Located in the heights of Tbilisi, on the slope of Mount Mtatsminda, the historic pantheon gives you a sense of calm and history.
Walk up the steep cobbled road to the 16th-century Mama Daviti Church or take the funicular to the first stop. There's a small shop selling religious goods.
Russian writer Alexander Griboyedov (1795–1829) and his Georgian wife Nino Chavchavadze (1812–1857) were the first to be buried in the Pantheon, though it was officially opened in 1929 to celebrate the centenary of Griboyedov’s death in Iran. Since then, several illustrious Georgians have been buried or reburied there, and you'll see the tombs of some of Georgia's key writers, artists and heroes, many of whom have streets named after them country-wide. Ilia Chavchavadze claims the largest tomb-memorial. There, also, you'll find poet Giorgi Leonidze (1899-1966) and Chabua Amirejibi (1921-2013), a Soviet-era dissident. One of the most poignant can be found on the far right-hand side when you enter- a memorial to the intelligentsia who lost their lives in the purge of 1937. We know they were shot but their bodies were never found.
List of people buried at the Mtatsminda Pantheon (source: wikipedia)
- Vaso Abashidze (1854–1926), Georgian theater actor and director
- Veriko Anjaparidze (1897–1987), Georgian theater and movie actress
- Nikoloz Baratashvili (1817–1845), Georgian romanticist poet
- Vasil Barnovi (1856–1934), Georgian novelist
- Nikoloz Berdzenishvili (1894–1965), Georgian historian
- Vakhtang Chabukiani (1910–1992), Georgian ballet dancer
- Ilia Chavchavadze (Saint Ilia the Righteous) (1837–1907), Georgian writer and public figure; and his wife Olgha Guramishvili (1842–1927)
- Zakaria Chichinadze (1853–1931), Georgian amateur historian and publisher
- Simon Chikovani (1902–1966), Georgian poet and public figure
- Otar Chiladze (1933–2009), Georgian writer
- Kakutsa Cholokashvili (1888–1930), Georgian national hero and fighter against the Soviet regime
- Shalva Dadiani (1874–1959), Georgian playwright and actor
- Nodar Dumbadze (1928–1984), Georgian writer
- Davit Eristavi (1847–1890), Georgian journalist, translator and playwright
- Zviad Gamsakhurdia (1939–1993), Soviet-era dissident and the first democratically elected President of Georgia
- Keke Geladze (1858–1937), mother of Joseph Stalin
- Iakob Gogebashvili (1840–1912), Georgian writer and educator
- Alexander Griboyedov (1795–1829), Russian writer; and his wife Nino Chavchavadze (1812–1857)
- Ioseb Grishashvili (1889–1965), Georgian writer, poet and scholar
- Lado Gudiashvili (1896–1980), Georgian painter
- Simon Janashia (1900–1947), Georgian historian
- Mose Janashvili (1855–1934), Georgian historian
- Ana Kalandadze (1924–2008), Georgian poet
- Akaki Khorava (1895–1972), Georgian actor
- Leo Kiacheli (1884–1963), Georgian writer
- Dimitri Kipiani (1814–1887), Georgian journalist and public figure
- Davit Kldiashvili (1862–1931), Georgian writer
- Merab Kostava (1939–1989), Soviet-era dissident and national hero of Georgia
- Giorgi Leonidze (1899–1966), Georgian poet
- Kote Marjanishvili (1872–1933), Georgian theatre director
- Nikoloz Muskhelishvili (1891–1976), Georgian mathematician
- Niko Nikoladze (1843–1928), Georgian journalist and public benefactor
- Iakob Nikoladze (1876–1951), Georgian sculptor
- Ivane Paliashvili (1868–1934), Georgian conductor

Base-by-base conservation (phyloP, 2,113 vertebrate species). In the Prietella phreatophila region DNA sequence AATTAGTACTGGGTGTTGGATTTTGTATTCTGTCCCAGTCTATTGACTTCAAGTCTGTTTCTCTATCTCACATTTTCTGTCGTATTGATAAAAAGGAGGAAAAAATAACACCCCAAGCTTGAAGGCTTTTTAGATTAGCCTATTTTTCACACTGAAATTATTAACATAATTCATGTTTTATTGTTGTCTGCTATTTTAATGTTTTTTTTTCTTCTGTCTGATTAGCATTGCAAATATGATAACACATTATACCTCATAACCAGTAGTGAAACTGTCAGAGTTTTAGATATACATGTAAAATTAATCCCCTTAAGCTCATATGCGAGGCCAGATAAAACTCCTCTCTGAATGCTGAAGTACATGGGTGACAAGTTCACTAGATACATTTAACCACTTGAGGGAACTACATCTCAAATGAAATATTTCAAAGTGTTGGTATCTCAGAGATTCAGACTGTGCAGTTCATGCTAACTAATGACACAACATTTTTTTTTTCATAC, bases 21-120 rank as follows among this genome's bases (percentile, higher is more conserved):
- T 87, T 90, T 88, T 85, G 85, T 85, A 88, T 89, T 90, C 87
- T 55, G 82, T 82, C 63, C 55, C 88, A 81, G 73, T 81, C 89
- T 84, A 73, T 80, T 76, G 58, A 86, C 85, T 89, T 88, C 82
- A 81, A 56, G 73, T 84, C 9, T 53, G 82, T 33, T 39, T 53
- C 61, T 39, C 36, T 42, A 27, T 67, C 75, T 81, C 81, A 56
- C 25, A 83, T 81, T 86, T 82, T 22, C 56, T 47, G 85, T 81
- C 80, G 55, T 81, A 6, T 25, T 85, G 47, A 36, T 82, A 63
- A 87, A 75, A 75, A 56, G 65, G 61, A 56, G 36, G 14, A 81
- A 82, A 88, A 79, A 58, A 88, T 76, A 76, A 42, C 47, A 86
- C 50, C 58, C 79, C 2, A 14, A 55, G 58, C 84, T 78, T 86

- Galaktion Tabidze (1892–1959), Georgian poet
- Ekvtime Takaishvili (1863–1953), Georgian historian and archaeologist
- Aleksandre Tsagareli (1844–1929), Georgian linguist
- Akaki Tsereteli (1840–1915), Georgian poet
- Grigol Tsereteli (1870–1938), Georgian papyrologist
- Mikhail Tskhakaya (1865–1950), Georgian communist
- Anastasia Tumanishvili-Tseretlisa (1849–1932), Georgian woman writer
- Vazha-Pshavela (1861–1915), Georgian poet
- Ilia Vekua (1907–1977), Georgian mathematician
- Sergo Zakariadze (1907–1971), Georgian actor
- Solomon Dodashvili (1805–1836), Georgian philosopher, journalist, historian, grammarian, belletrist and enlightener
- Chabua Amirejibi (1921–2013), Georgian novelist and Soviet-era dissident
Enjoy the stunning view over Tbilisi as you absorb the gravity of the place, then have a look in the St David cave. The guardian there can tell you something of the history of it (he speaks Russian and English), though heavily laced with the adoration of a believer. Legend has it that David Garejeli, one of 13 Assyrian monks who came to Georgia in the 6th century to boost Christianity, lived in a cave there (which you can now see full of water, which you are free to drink!). After a scandal in which he was accused of impregnating a lady, he confronted said woman publicly down on now-Rustaveli Avenue in front of the Kashveti Church, demanding "by the power of God" that the child in her womb name its real father. They say the baby named a local stonesmith. The locals then stoned the woman to death for her lies and she gave birth to a stone at that moment, so-doing proving David's innocence. Guilt-ridden for not saving the woman, David retired to the desert and founded the David Gareja cave-monastery. Water then began to flow in that place and also in the cave in Tbilisi, releasing David from his guilt.
Now check out the Mama Daviti Church. Ladies, please cover your heads with a scarf provided. You'll notice the floor-to-ceiling frescoes are dark- deliberately painted that way for weight of meaning and comfort to the eyes, so the guide explained. You'll see numerous saints and sainted public figures on the walls. Feel free to buy and light a candle here (20 Tetri to 1 GEL) in a small booth near the entrance to the church.
Closest metro station: Liberty Square. If you walk up, note that the road is steep.
You can take a funicular to the church, one-way is 1 GEL from 9 AM - 7 PM. To get up, you also need to buy a non-refundable plastic card (2 GEL) loaded with the ticket cost, but this card can be shared among a group.